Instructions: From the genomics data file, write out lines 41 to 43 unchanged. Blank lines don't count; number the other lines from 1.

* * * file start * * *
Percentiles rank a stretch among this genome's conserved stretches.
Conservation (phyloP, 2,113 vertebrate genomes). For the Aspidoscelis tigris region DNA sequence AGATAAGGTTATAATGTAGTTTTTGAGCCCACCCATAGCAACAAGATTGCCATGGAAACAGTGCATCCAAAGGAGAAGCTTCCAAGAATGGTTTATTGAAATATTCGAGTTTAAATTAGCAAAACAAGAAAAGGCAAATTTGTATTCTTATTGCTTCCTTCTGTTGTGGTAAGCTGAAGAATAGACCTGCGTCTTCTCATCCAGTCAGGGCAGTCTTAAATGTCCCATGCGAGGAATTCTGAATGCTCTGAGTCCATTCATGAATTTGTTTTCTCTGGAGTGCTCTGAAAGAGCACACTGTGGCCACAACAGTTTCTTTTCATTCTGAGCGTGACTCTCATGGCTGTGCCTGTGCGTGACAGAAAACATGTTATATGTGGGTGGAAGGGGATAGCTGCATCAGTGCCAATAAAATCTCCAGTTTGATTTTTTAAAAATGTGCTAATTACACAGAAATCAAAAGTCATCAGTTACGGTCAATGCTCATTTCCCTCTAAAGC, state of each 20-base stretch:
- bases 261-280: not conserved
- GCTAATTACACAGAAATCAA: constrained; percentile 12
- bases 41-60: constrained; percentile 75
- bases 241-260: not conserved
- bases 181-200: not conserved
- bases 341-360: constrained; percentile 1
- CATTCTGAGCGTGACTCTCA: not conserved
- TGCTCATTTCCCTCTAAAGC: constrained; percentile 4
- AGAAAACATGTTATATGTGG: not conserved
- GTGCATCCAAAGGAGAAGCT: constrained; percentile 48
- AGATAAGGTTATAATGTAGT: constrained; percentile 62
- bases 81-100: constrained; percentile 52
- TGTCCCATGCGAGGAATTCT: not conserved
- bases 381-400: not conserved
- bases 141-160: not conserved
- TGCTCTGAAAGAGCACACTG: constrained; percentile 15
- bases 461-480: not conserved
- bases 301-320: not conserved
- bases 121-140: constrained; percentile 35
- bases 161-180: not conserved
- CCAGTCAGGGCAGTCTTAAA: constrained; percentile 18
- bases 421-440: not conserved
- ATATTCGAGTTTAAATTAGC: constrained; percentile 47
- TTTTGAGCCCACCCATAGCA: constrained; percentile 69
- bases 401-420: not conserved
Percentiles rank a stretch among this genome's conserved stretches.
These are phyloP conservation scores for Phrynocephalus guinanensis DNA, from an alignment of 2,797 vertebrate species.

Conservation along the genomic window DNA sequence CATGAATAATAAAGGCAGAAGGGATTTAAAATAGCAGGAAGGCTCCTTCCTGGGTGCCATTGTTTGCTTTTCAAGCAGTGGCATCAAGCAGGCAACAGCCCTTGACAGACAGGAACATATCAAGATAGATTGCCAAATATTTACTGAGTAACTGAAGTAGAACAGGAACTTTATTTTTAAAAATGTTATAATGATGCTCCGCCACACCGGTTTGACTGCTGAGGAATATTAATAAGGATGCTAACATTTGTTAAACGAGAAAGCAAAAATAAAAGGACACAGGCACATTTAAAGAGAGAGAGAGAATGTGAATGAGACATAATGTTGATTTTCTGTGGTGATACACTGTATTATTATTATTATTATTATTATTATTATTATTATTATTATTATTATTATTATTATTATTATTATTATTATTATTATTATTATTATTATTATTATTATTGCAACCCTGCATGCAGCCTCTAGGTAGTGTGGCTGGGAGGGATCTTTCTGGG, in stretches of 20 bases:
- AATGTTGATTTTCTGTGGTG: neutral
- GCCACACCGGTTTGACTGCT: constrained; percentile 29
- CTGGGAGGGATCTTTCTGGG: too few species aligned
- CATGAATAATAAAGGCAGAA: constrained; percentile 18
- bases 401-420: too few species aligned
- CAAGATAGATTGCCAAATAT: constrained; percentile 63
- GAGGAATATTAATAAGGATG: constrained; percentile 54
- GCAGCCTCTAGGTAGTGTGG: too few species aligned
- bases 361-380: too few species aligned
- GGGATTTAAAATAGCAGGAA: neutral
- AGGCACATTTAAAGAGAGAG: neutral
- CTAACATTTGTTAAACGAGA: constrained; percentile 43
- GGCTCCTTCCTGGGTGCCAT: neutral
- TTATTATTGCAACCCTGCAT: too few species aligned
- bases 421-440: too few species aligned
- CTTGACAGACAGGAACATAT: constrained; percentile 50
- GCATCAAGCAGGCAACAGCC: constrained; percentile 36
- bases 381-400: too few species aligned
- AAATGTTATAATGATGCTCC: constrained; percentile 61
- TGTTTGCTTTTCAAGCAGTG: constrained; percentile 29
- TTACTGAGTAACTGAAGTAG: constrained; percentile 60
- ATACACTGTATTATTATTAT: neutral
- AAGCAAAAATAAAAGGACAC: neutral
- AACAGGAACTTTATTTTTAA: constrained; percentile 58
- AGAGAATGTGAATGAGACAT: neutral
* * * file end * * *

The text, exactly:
- AGGCACATTTAAAGAGAGAG: neutral
- CTAACATTTGTTAAACGAGA: constrained; percentile 43
- GGCTCCTTCCTGGGTGCCAT: neutral